Holocaust Living History Workshop Launches "Journeys, Memories, Echoes" Series for Fall

The University of California, San Diego Holocaust Living History Workshop (HLWH) will present a new workshop series for the 2013 fall quarter called "Journeys, Memories, Echoes." HLWH, sponsored by the UC San Diego Library and the university's Judaic Studies Program, will host two "Journeys, Memories, Echoes" events during fall quarter as part of the HLHW's ongoing efforts to broaden understanding of the past and to foster tolerance. At the events, which are free and open to the public, attendees will have the opportunity to hear about the experiences of local Holocaust survivors, witnesses, and others, and to learn about the Visual History Archive, the world's largest database of Holocaust testimony. All events will be held from 5 to 7 p.m. in the Seuss Room in Geisel Library, except for the Oct. 16 event, which will be held in the Geisel East Events Room, 1st floor. Refreshments will be served.

October 16—Marianne Burkenroad-Schweitzer: "The Mischling Experience"

The first talk in the fall series will be held on October 16th, featuring Marianne Burkenroad-Schweitzer, a resident of La Jolla. "The Mischling Experience" is Marianne's account of growing up as a "half-Jew" or Mischling in Nazi Berlin. The granddaughter of baptized Jews on her father's side, Marianne was raised as a Christian, and for a long time, was unaware of her Jewish ancestry. Her close friendship with an avid supporter of National Socialism who happened to be a spy for the Gestapo, would soon land the family in trouble. Marianne's older sister was arrested for conspiracy to commit high treason, and was sent to a concentration camp. Her father suffered a similar fate during Kristallnacht. The outbreak of war forever divided the family, with some members staying behind in Germany and others leaving for England, and subsequently the United States.

November 6—Hidden Letters: Documenting the Destruction of Dutch Jewry

The November 6 workshop is dedicated to an exploration of the fate of Dutch Jewry under the Nazis. Hidden Letters: Documenting the Destruction of Dutch Jewry, is based on a book full of hidden letters edited by Deborah Slier-Shine, a best-selling author and editor, and Ian Shine, M.D., an author. Discovered by accident during demolition work in Amsterdam in 1997, the dozens of letters and postcards were written by an 18 year-old Dutch-Jewish boy by the name of Philip "Flip" Slier and document the ongoing destruction of Dutch Jewry as well as the courageous acts of Dutch Gentiles. The editors spent seven years researching Flip's final years, a journey that took them from the Dutch forced labor camps of Voigt and Westerbork to Sobibor in Poland.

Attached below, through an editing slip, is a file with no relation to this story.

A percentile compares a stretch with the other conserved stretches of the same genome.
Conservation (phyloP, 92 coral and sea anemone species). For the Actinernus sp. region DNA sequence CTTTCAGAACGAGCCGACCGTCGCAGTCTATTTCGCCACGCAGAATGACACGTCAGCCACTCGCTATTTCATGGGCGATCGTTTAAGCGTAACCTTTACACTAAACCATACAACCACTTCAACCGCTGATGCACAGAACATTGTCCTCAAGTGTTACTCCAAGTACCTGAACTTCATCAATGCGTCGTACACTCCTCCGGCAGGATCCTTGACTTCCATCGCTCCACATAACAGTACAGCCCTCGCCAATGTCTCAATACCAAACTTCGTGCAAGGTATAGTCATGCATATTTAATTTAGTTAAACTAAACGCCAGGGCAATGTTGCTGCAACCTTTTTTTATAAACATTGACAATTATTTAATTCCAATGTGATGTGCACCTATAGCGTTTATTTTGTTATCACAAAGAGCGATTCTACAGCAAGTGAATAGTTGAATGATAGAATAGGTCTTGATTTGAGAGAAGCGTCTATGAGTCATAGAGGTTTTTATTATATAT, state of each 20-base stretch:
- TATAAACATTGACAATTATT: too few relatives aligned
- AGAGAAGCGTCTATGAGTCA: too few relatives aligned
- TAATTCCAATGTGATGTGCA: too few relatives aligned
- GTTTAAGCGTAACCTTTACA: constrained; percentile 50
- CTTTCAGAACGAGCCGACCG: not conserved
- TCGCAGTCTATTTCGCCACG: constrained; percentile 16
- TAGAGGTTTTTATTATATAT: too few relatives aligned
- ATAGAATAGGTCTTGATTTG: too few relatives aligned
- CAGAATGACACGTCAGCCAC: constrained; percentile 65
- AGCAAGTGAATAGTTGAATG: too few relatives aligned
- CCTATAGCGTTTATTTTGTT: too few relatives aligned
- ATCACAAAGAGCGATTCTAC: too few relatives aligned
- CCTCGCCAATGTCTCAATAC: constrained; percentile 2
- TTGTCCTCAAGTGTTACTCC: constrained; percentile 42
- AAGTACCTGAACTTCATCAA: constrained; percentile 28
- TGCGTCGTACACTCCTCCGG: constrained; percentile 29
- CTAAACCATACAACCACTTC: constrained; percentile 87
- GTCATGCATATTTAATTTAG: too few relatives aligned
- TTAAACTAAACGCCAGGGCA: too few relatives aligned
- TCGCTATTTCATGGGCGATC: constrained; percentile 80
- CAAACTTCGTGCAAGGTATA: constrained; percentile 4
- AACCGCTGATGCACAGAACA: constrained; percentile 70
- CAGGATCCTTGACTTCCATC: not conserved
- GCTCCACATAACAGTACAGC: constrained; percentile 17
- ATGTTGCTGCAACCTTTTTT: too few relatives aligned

The UC San Diego Library is one of only three university libraries on the West Coast to have access to the USC Shoah Foundation Institute Visual History Archive, founded by film maker Steven Spielberg to document the stories of Holocaust survivors for his movie, "Schindler's List." In 1994, Spielberg established the Survivors of the Shoah Visual History Foundation, a non-profit organization, to collect and preserve more than 50,000 firsthand accounts of survivors and other witnesses of the Holocaust. The foundation became the USC Shoah Foundation Institute for Visual History and Education in 2006.

Launched in 2007, the HLHW aims to teach the history of the Holocaust through two methods of face-to-face contact, both with Holocaust survivors and their children and through the Visual History Archive. Student volunteers have received special training on how to search through the testimonies in the massive Archive, and then teach survivors and their families—from multiple generations—how to use the database. These families can then use the archive to conduct their own searches in order to learn about other people, and in some cases relatives, who had similar Holocaust experiences.

The archive of 52,000 digital oral histories recorded by Holocaust survivors and other witnesses is the foundation for the HLHW, a program that has brought together UC San Diego students, San Diego holocaust survivors, and their children. The workshop, which was established to expand the usefulness and the impact of the Archive, has proven to be a powerful tool for discovering family history and preserving memories for survivors, their families, and members of the community.

The Visual History Archive, which includes the testimonies of Holocaust survivors from 40,000 specific geographic locations in languages ranging from Bulgarian and Greek to Japanese and Spanish, can be accessed by members of the campus community and the public from any computer on the UC San Diego campus.

For more information about UC San Diego's Holocaust Living History Workshop, contact Susanne Hillman at hlhw@ucsd.edu or 858-534-7661. More information can also be found at: http://libraries.ucsd.edu/hlhw. Training in the use of the Visual History Archive is available for individuals and groups upon appointment.

The UC San Diego Library, ranked among the nation's top 20 public academic research libraries, plays an integral role in advancing and supporting the university's research, teaching, patient care, and public service missions. The Library provides access to more than 7 million digital and print volumes, journals, and multimedia materials to meet the knowledge demands of scholars, students, and members of the public. Each day, the Library's vast resources and services are accessed more than 87,500 times via the UCSD Library web site.

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